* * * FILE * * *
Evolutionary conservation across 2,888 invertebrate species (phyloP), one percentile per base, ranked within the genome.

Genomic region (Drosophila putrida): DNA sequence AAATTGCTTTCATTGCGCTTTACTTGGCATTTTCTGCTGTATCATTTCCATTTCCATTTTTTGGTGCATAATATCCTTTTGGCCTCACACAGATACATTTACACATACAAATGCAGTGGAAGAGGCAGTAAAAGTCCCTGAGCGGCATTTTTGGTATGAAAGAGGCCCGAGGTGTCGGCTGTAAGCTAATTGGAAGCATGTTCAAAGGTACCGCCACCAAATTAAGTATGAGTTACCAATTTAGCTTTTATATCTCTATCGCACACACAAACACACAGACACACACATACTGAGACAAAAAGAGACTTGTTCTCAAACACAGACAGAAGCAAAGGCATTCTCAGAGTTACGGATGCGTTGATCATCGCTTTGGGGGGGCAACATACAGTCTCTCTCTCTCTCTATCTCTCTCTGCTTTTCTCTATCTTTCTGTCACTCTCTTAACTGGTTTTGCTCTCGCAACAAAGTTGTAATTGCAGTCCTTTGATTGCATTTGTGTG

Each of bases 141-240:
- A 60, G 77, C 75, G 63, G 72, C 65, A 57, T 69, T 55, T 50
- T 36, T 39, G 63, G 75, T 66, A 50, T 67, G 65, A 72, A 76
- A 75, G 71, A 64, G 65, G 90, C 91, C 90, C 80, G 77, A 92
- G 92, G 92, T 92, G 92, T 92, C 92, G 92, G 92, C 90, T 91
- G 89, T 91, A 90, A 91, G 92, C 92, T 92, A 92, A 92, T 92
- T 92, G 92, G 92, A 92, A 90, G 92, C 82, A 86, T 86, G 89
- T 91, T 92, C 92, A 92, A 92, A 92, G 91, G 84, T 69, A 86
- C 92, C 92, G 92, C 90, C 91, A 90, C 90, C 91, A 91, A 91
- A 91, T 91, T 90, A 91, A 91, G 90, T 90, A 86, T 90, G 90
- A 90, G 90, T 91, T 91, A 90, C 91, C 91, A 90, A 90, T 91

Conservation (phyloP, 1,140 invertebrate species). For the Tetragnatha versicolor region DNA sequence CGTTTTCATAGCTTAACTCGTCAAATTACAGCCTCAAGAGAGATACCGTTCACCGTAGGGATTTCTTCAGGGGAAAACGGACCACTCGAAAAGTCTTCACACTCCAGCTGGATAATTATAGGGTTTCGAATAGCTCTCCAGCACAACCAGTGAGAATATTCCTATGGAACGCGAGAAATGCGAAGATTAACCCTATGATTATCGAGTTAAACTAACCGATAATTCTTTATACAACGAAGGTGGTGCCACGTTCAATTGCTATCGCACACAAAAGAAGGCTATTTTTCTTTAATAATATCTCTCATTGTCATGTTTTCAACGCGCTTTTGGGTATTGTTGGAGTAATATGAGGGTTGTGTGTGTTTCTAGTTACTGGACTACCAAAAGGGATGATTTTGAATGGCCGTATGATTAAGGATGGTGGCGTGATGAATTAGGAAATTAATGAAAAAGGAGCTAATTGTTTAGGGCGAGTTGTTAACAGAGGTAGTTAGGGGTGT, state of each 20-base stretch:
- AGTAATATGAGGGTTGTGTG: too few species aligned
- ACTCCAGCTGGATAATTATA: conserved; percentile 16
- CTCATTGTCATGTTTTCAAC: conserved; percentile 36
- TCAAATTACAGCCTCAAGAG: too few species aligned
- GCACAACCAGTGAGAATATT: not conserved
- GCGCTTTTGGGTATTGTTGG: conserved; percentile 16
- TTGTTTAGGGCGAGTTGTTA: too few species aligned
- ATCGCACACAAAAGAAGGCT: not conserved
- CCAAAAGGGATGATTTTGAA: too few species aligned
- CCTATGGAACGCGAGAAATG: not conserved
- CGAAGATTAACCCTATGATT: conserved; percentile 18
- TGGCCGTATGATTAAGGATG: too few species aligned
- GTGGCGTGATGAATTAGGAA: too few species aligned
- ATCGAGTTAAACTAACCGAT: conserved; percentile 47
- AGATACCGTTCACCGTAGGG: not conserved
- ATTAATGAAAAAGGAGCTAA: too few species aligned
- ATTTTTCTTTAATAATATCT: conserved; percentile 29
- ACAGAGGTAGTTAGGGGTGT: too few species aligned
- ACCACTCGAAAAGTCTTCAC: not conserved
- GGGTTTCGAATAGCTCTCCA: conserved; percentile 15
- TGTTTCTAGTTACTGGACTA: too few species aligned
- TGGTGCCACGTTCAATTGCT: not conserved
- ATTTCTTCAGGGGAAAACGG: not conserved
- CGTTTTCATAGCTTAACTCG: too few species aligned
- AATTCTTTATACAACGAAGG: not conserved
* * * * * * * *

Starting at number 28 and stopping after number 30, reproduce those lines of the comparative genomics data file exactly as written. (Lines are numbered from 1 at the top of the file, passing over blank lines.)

- ATCGAGTTAAACTAACCGAT: conserved; percentile 47
- AGATACCGTTCACCGTAGGG: not conserved
- ATTAATGAAAAAGGAGCTAA: too few species aligned